The Bulloch County school system reported few problems busing students Tuesday morning after flash flooding closed a number of roads Monday night.
By Tuesday morning, only six roads were closed from the flooding, Bulloch County Schools Transportation Director Paul Webb and the county Emergency Management Agency reported.
Webb was in touch with EMA late into the night and again Tuesday beginning at 6 a.m. for the most current reports of road conditions and closures. Webb said Bulloch County school bus routes ran smoothly. No buses became stuck, he said, and drivers were able to reach most of their stops.
"Bulloch County Schools has a well-trained transportation staff that has been recognized at the state and national level for its safety programs and driver skills," district spokeswoman Hayley Greene said in an email update Tuesday morning. "First and second-year drivers go through mandatory training on student management, student privacy, first aid, railroad crossings, bus loading/unloading, fire extinguisher use, backdoor locking/unlocking, bus mechanics, preparing a bus for inspection, driving range, preparing a bus for end-of-year return. All drivers are also required by BCS to test their driving skills on a standard bus range to keep skills sharp and help handle real-world, driving situations."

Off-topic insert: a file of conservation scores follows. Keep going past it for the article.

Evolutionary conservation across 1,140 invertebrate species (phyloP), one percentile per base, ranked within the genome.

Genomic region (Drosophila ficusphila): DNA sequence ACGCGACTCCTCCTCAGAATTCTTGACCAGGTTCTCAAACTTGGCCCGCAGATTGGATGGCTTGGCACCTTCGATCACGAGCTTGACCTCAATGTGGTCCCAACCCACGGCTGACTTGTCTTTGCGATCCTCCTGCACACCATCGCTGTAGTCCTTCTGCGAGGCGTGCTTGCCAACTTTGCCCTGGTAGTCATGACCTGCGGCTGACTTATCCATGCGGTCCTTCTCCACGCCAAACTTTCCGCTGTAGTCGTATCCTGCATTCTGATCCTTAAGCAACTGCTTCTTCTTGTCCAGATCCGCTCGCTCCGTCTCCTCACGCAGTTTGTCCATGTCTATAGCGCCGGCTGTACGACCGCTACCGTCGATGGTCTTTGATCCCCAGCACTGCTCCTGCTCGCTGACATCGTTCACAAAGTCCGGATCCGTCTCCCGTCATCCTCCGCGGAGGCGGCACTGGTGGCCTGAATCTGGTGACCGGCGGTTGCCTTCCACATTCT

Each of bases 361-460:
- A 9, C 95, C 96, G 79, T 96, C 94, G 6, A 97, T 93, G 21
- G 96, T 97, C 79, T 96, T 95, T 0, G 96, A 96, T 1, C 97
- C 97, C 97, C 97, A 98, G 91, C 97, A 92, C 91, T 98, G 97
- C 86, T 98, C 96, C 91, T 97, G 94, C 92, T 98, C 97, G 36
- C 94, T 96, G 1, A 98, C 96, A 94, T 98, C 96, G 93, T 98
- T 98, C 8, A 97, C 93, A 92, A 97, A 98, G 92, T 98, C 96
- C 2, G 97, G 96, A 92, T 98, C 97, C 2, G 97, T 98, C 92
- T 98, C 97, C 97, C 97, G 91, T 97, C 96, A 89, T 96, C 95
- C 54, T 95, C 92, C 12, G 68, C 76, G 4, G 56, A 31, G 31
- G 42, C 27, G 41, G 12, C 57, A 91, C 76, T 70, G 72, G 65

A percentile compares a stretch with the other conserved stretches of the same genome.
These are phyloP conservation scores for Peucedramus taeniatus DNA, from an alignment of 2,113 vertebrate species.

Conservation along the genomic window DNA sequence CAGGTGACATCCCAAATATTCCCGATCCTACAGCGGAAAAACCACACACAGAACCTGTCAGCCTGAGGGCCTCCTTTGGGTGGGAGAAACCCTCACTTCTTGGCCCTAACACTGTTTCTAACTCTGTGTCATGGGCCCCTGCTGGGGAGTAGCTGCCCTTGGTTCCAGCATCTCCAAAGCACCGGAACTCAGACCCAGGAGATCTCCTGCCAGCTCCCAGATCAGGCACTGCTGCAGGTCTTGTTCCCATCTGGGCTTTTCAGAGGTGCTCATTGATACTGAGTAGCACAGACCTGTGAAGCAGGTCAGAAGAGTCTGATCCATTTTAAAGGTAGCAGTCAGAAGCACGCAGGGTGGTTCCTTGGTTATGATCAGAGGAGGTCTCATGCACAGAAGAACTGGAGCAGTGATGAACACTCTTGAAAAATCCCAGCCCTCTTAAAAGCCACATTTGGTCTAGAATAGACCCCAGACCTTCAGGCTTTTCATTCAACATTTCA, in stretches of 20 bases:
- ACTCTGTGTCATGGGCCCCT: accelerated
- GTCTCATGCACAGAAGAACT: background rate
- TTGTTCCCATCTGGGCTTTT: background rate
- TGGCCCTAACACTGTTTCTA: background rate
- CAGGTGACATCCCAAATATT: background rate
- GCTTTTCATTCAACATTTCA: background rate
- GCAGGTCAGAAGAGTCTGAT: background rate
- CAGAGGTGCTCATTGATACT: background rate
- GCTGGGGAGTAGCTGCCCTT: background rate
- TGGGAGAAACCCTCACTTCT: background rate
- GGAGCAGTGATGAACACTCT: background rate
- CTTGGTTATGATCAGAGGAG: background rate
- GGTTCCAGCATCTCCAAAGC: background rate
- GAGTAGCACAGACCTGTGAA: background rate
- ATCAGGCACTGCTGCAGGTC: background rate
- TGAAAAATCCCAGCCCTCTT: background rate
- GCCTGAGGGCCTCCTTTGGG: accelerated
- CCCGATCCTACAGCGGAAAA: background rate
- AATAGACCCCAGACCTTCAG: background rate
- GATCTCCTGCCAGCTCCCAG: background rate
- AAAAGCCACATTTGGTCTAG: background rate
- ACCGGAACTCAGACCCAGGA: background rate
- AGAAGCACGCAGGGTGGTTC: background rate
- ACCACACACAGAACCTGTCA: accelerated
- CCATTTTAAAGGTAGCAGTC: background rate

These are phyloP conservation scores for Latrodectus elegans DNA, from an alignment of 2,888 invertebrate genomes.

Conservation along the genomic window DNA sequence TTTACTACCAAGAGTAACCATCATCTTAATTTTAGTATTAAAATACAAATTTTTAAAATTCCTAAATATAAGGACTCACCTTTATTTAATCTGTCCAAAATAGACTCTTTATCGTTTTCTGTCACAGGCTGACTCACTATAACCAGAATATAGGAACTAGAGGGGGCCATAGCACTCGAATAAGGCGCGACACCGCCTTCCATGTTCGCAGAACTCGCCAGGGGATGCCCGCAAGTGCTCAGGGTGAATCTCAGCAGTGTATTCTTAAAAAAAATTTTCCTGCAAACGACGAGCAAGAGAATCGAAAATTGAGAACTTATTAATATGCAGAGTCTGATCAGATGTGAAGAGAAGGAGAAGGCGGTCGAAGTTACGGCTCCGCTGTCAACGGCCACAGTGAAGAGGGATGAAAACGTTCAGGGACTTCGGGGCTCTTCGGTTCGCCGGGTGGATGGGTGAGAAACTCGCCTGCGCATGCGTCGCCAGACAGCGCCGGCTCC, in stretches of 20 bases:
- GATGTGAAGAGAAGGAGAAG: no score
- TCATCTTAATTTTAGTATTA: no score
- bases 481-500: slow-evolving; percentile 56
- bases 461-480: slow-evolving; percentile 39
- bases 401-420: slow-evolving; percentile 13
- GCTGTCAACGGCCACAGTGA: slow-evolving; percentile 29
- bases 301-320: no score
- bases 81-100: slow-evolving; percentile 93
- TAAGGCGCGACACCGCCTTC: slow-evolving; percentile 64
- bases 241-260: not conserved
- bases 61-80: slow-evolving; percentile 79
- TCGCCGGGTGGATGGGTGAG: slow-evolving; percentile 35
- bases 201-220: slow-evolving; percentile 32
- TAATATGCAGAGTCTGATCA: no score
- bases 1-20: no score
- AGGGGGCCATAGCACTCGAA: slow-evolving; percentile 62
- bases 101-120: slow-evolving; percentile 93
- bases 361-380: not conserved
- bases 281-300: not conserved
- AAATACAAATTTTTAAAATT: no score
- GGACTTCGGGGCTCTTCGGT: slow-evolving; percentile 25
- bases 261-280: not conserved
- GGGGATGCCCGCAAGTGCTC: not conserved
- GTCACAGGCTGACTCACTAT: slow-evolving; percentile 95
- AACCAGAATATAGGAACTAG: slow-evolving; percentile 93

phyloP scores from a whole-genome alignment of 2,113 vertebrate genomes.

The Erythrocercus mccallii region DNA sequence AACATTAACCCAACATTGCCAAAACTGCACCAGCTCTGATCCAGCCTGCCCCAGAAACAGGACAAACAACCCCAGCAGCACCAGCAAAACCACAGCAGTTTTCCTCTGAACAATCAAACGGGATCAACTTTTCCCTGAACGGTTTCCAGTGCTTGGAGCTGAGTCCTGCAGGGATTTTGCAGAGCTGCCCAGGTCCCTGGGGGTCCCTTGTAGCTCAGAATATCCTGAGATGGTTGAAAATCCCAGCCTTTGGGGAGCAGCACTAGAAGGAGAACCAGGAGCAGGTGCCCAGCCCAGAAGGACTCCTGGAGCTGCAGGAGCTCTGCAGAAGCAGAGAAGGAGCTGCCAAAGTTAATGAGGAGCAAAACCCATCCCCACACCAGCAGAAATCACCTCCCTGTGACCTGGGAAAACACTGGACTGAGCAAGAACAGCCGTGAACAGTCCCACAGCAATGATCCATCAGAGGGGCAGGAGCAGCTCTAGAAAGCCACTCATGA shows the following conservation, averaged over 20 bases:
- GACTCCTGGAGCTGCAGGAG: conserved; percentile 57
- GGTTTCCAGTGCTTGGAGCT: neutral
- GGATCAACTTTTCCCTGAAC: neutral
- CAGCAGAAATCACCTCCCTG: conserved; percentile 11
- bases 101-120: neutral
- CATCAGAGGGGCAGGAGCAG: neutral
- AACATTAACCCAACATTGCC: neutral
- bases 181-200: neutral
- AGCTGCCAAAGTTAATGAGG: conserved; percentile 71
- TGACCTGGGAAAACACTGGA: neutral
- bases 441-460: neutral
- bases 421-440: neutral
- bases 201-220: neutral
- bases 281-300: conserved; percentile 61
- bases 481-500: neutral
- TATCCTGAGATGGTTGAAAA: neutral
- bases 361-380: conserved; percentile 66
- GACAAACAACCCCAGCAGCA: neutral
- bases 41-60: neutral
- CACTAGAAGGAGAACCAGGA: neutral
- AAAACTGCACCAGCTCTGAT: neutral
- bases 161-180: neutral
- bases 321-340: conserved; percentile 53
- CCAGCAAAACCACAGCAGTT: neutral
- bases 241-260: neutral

The district's fleet has 151 buses, the school system's drivers, mechanics, monitors and other support personnel twice each day transport more than 4,900 students to and from school. Drivers travel nearly 6,000 miles daily across more than 175 routes with more than 5,500 individual bus stops. Drivers also travel an additional 52,000 miles annually for 1,300 field trips, bringing the total annual miles traveled with routes and field trips to more than 1.5 million miles.
"Thank you to our ‘Driving Force' for a safe morning commute," Greene said.